The New Data Policy is Here!

As of right now, AGU is enforcing the publications data policy.  The full policy is found here:

Note that “data” includes not only numbers from instrumentation but also protocols, methods, and code used to generate any number reported in the paper.

The requirement is that authors explicitly state in the “Acknowledgments” section how readers can get ahold of the data/code for the paper.  AGU staff are now conducting compliance checks for these statements before sending the manuscript on to the journal editors.  Yes, you have to do this; it is not optional. If you omit these statements, then the editorial assistant will send you a note to add it in.

So, what counts as availability? Open repositories are fine. Many of us already do this by thanking CDAWeb or OMNIweb or PDS or some mission or instrument-specific website.  This can mean stating that result files or code are available on a personal or group website.  JGR-Space Physics does not want to be the data repository for the community, but you can also upload it as an electronic supplement to the manuscript.  As far as I am concerned, you can even say that it will be made available upon request.  Another key point: available does not mean free.  If you are publishing data that you had to purchase, then pointing to the place where you obtained it is acceptable.  It is not your responsibility to make someone else’s data publicly available.

How long do you need to make it available?  This is not specified in the AGU policy, and for those citing repositories, it is out of your hands.  However, if you are posting it on a local website, then perhaps two years is a reasonable length of time for the promising availability.

Another question you might be thinking about is this: why is AGU demanding and enforcing this?  In a word: reproducibility.  Making the numbers and codes available to others will facilitate mutual result verification and hopefully will lead to more rapid scientific discovery.



9 thoughts on “The New Data Policy is Here!

  1. In the link you provided. The AGU is requiring that “authors are expected to curate the above data for at least 5 years after publication and provide a transparent process to make the data available to anyone upon request” This contradicts your statement that two years is acceptable. My concern here is where people are going to find a stable place to store data and perhaps more importantly the tools required to process that data for five years. Even more challenging maybe maintaining the tools for accessing the data as computational system change.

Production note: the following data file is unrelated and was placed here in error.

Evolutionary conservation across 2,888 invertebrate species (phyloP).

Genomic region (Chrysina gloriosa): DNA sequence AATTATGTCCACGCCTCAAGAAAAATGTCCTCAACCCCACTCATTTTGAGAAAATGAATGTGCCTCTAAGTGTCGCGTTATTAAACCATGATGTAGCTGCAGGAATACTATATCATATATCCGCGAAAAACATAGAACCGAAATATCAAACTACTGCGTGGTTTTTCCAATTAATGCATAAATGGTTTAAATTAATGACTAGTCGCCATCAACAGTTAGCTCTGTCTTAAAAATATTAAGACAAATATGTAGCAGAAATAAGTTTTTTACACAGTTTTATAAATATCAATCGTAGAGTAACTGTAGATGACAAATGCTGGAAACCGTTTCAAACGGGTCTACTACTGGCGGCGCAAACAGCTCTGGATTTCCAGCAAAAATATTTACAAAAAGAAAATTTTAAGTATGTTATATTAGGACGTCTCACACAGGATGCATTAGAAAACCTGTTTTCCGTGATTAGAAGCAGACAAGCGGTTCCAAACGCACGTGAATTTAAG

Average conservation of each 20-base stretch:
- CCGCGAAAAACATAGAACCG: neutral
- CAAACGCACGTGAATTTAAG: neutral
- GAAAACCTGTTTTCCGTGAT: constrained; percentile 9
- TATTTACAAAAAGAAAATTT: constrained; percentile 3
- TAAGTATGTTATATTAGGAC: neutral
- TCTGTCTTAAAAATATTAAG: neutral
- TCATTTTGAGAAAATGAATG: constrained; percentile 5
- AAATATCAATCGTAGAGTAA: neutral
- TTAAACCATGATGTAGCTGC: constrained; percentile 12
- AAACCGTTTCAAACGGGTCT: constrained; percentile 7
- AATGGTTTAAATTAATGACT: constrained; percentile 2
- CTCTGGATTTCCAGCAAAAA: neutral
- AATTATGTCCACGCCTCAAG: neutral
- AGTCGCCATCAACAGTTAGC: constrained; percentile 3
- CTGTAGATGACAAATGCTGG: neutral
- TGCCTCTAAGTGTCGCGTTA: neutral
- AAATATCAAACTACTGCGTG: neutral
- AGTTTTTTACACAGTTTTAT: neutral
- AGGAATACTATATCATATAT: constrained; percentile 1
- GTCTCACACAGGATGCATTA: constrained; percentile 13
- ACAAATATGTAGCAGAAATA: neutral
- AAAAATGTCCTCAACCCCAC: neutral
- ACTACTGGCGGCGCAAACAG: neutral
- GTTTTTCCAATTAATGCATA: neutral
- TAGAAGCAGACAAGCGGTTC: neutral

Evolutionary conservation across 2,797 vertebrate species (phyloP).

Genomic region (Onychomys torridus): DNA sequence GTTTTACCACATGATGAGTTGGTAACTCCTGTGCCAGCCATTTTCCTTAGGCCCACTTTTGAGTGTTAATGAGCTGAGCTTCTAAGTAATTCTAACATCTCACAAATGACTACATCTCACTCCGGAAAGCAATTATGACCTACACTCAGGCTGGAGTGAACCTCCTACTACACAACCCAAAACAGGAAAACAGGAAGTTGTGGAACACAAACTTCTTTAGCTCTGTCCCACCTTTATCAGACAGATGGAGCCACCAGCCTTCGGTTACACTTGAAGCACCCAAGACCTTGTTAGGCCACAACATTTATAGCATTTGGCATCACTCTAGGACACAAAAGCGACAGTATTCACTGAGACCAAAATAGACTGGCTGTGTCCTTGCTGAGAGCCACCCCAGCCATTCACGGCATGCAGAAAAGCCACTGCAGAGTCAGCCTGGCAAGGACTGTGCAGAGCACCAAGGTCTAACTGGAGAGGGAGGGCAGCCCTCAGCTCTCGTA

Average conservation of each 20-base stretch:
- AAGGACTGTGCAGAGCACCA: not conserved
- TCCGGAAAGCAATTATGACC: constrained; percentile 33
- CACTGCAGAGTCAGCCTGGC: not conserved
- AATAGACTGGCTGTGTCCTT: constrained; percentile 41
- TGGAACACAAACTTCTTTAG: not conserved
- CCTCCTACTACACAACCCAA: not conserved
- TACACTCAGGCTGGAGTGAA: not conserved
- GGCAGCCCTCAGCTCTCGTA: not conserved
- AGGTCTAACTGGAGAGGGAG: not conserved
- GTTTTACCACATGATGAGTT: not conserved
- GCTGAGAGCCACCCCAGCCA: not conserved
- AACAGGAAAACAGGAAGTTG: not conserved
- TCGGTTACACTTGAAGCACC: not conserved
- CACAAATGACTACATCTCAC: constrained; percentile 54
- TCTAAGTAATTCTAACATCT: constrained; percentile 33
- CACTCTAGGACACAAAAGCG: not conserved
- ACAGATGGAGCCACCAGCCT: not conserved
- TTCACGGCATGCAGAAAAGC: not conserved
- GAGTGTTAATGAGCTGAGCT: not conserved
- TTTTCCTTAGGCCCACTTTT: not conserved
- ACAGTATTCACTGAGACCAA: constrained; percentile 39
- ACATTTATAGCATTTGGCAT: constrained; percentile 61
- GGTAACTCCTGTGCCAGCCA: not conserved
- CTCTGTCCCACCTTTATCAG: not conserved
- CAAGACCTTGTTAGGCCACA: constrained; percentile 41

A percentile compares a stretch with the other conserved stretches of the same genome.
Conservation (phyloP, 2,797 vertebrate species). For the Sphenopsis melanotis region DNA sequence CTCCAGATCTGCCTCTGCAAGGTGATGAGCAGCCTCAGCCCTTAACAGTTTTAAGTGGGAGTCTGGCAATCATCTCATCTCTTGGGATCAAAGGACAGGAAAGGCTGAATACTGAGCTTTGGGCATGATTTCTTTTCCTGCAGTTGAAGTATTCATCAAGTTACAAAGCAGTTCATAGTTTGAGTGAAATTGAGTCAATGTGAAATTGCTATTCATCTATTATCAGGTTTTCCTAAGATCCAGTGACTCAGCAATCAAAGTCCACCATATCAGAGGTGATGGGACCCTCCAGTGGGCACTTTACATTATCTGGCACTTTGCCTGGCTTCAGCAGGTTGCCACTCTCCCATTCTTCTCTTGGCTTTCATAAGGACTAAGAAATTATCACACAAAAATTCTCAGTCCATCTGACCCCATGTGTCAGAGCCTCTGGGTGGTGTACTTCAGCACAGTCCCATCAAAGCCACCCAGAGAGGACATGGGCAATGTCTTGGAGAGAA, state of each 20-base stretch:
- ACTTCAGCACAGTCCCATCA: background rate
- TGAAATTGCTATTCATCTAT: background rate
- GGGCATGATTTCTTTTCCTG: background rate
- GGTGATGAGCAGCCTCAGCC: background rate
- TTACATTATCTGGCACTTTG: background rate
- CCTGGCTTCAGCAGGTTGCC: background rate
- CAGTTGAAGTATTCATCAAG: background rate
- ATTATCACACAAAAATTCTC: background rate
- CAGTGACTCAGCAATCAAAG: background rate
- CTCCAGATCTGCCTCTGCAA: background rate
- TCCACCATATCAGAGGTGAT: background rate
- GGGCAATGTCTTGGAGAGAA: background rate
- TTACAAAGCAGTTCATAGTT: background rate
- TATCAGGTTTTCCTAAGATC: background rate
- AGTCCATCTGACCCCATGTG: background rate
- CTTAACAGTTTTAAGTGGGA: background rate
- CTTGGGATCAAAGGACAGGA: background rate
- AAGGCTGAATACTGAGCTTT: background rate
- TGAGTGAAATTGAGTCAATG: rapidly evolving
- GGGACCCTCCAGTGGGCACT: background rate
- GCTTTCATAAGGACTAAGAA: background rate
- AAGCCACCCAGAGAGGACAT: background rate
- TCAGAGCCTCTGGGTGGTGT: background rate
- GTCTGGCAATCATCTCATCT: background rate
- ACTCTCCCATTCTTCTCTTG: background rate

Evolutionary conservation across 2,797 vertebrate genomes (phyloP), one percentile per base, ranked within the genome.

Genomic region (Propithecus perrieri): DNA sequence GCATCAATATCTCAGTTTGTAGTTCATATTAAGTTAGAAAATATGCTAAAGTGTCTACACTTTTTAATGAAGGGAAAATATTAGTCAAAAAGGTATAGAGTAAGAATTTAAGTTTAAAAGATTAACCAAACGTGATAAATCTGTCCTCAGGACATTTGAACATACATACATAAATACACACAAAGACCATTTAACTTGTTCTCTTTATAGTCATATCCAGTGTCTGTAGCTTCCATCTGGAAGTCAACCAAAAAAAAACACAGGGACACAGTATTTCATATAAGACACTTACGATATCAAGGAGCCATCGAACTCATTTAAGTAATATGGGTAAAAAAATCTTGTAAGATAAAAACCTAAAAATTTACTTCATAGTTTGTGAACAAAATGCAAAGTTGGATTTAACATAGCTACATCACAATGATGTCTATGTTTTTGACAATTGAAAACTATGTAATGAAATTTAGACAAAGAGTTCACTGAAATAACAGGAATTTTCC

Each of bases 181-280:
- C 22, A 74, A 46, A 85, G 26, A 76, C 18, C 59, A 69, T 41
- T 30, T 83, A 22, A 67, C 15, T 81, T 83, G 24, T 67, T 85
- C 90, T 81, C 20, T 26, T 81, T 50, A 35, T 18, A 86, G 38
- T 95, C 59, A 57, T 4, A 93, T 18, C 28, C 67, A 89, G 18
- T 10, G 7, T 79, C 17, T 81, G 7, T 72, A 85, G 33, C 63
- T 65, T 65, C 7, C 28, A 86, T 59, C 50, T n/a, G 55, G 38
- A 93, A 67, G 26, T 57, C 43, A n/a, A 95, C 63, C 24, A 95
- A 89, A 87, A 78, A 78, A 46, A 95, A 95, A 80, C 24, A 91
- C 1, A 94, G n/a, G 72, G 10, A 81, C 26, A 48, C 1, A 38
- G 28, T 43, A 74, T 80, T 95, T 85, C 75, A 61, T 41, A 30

As far as code goes, my question is what level of support am I required to provide with someone requesting access to my software?

  2. You are right…AGU does indeed specify a duration of availability…5 years. My 2-year suggestion is overruled.

    As for your questions about where to store data (instrumental and numerical) and the creation/processing tools (i.e., code), and how much support is needed…the short answer is that there is not a definitive answer. The policy isn’t even 5 weeks old, let alone 5 years, so AGU does not have case studies or stats on implementation and enforcement. Personally, I don’t think that you can plan for software changes, job changes, or other future events that might render your original availability plan unworkable. Do your best. Also, you don’t have to offer any support potential users of your files. If they want your time, then they should at least offer coauthorship and, even better, pay you (i.e., joint proposal).

    As editor, I cannot (and will not) be the policeman for identifying offenders and enforcing availability. I am, however, the enforcer for manuscripts to include wording about the availability. At this point, the plan is to rely on each author’s ethical integrity to uphold their end of the availability mandate. We’ll see how this plays out and if AGU (or my editorial board) develops an enforcement policy.

    • Thanks for the clarification and discussion.

      In terms of practical matters is a statement along the lines of

      “The model data, version control tag of numerical model, and routines used to make the figures will be preserved on a long-term storage system. These items will be made available upon request to the corresponding author.”

      an accepted item to place in the acknowledgements section of the paper? It goes without saying that I would agree to do everything in that statement.

  3. Pingback: Models And The Data Policy | Notes from the JGR-Space Physics Editor-in-Chief

  4. Pingback: Models And The Data Policy | Notes from the JGR-Space Physics Editor-in-Chief

  5. I recently submitted a manuscript to Water Resources Research (AGU), and had included in my acknowledgements that all data could be obtained by emailing the corresponding author. I also cited the code which was already publicly available in a masters thesis. My manuscript was not sent to the editor as I, “made no mention of how to access your data in your Acknowledgements.” I say that only to suggests that being “available on request,” must not be sufficient.

  6. Pingback: More On AGU’s Data Policy | Notes from the JGR-Space Physics Editor-in-Chief

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